The Queensland Government has committed to “making men’s suicide prevention a priority” and will work with men’s health leaders as part of a renewed drive to reduce suicide.
The commitment has been made in Every life: The Queensland Suicide Prevention Plan 2019-2029, which acknowledges that while suicide can affect all people, 3 in 4 suicides in Australia are male and men aged 25–54 years account for 45 per cent of all suicides in Queensland.
The renewed suicide prevention plan aims to take a whole-of-government approach and is structured around four priority action areas:
- Building resilience
- Reducing vulnerability
- Enhancing responsiveness
- Working together
The number one goal named under the “reducing vulnerability” theme is a commitment to “making men’s suicide prevention a priority”.
Four specific actions have been identified to help tackle male suicide in Queensland: a systemic review of male suicides in Australia; working with male-dominated industries; engaging with men’s health leaders and tackling veteran suicide.
Systemic Review of Male Suicides
The Queensland Mental Health Commission will lead a systemic review of suicides among men in Queensland to inform a comprehensive strategy for men’s suicide prevention. This includes exploring potential opportunities for reducing suicides in the context of relationships, employment, family law and problematic alcohol and other drug use.
Working With Male Dominated Industries
The Queensland Mental Health Commission will work to maintain and extend partnerships with suicide prevention organisations and Queensland industry to support the reduction of suicide in male-dominated and higher risk workforces and industries, including transport, manufacturing, construction, agriculture and healthcare.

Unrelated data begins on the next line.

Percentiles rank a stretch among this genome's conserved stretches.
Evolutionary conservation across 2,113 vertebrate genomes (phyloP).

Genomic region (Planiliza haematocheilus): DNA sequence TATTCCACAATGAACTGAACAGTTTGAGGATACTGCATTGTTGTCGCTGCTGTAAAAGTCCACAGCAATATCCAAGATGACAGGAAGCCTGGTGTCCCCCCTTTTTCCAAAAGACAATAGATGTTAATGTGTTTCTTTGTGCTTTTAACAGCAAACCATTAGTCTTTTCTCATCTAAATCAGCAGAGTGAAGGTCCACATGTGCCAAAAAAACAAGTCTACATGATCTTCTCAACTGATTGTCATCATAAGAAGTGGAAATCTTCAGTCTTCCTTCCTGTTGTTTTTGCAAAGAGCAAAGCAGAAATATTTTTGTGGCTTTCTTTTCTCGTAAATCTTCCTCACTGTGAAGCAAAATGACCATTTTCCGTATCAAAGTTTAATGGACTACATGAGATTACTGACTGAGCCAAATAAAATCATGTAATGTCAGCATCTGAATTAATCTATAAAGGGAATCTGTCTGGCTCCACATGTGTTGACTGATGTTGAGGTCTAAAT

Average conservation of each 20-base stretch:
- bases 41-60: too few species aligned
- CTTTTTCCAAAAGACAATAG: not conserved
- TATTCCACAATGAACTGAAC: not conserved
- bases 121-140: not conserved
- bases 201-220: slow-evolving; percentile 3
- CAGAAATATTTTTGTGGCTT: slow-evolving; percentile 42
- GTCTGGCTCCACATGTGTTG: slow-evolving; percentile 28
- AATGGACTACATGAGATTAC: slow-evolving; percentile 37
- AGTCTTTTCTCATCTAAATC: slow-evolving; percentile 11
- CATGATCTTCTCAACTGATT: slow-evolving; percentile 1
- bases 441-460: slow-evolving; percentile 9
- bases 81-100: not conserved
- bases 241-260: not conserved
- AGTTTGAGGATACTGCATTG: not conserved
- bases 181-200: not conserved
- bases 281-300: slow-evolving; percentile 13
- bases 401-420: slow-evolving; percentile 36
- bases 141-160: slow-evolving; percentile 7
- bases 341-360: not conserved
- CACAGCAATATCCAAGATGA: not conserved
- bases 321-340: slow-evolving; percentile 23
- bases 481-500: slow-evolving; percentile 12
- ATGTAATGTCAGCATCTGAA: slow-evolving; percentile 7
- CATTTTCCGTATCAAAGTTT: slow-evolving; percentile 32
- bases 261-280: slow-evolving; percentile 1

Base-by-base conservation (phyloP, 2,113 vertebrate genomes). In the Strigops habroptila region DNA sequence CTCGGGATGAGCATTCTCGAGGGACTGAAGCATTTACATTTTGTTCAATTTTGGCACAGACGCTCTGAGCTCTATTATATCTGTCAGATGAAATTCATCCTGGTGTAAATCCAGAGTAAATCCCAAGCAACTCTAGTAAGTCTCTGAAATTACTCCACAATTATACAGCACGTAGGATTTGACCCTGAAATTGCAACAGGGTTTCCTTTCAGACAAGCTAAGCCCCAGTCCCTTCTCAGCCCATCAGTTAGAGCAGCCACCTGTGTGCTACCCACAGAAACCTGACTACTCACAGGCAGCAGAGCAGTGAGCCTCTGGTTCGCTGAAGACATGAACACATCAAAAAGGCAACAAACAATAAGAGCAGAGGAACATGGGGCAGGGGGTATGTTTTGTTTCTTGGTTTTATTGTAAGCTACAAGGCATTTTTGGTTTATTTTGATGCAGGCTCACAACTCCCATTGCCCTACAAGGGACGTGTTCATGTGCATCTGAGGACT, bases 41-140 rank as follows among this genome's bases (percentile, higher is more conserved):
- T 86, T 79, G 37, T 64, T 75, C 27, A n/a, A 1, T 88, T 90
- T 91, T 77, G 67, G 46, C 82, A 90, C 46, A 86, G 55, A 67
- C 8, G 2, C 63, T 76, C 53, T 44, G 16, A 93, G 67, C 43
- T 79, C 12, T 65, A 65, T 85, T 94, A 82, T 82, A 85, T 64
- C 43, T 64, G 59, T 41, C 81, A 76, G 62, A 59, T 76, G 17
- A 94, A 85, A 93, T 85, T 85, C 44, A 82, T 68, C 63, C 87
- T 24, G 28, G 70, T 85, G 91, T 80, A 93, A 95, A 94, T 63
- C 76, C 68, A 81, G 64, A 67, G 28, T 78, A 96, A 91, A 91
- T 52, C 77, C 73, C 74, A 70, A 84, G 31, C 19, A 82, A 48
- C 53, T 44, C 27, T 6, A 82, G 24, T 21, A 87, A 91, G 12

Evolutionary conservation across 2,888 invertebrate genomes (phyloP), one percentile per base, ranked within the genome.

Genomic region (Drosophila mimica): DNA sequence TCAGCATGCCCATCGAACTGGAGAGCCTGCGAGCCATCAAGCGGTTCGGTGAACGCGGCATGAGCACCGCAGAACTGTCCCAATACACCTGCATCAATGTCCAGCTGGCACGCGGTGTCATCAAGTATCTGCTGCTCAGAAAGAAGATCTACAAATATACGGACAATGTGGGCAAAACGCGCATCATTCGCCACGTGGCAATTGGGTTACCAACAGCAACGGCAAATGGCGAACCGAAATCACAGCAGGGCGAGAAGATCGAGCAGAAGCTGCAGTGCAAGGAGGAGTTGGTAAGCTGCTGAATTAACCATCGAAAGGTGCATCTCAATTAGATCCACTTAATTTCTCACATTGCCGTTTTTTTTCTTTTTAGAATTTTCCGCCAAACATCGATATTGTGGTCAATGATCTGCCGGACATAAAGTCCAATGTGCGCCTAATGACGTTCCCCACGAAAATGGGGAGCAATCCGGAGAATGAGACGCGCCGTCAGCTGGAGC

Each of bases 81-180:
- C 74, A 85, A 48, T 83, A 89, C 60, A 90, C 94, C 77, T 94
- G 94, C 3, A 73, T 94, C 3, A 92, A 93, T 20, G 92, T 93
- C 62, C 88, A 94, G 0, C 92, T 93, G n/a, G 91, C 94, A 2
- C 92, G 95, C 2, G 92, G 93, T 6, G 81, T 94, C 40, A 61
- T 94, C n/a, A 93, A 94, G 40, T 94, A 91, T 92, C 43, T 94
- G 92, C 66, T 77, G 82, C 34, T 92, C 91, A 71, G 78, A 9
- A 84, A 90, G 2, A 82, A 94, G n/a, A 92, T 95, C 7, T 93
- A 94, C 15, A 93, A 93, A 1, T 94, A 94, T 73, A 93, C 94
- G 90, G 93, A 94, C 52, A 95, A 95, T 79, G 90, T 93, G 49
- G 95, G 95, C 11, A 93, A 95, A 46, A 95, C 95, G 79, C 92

Engaging With Men’s Health Leaders
The Queensland Mental Health Commission will engage with leaders in men’s health to explore and support new suicide prevention initiatives that address drivers for male suicide. This work will have a special focus on those known to be most vulnerable to suicide (e.g. men in the construction, primary industries and resources sectors; in rural and remote areas; Aboriginal and Torres Strait Islander men; veterans; older men; men experiencing relationship breakdown) and key touch points for vulnerable men.
Tackling Veteran Suicide
The Queensland Mental Health Commission will work with the Australian Government and other community partners to support planning, development and implementation of suicide reduction strategies specifically designed to support veterans, including those transitioning from service.
As well as specifically targeting men as a high-risk group, the 10-year plan identifies a number of male populations at increased risk of suicide.
For example, the plan acknowledges that male suicide rates are higher in rural and remote areas, double the rate recorded in metropolitan areas and that specific male groups, such as Aboriginal and Torres Strait Islander men, elderly men, men with mental illness, and men who have been marginalised, including gay and bisexual men, are at an elevated risk.
The plan also notes that the suicide rate for male asylum seekers is approximately 33 per 100,000, which is significantly higher than for males in the general population.
To the best of our knowledge, this is the clearest commitment that any state or territory government across Australia has made to tackling male suicide. If you are aware of other examples of regional strategies focused on male suicide we’d love to hear from you.
TAKE ACTION FOR MEN'S HEALTH
Read: Queensland Suicide Prevention Plan 2019-2029 (PDF)
Read Position Paper:The Need For Male Friendly Approaches To Suicide Prevention In Australia (AMHF)
View Presentation:How To Develop A Male-Friendly Approach To Suicide Prevention (AMHF)
Read: New report reveals shocking male suicide statistics (AMHF)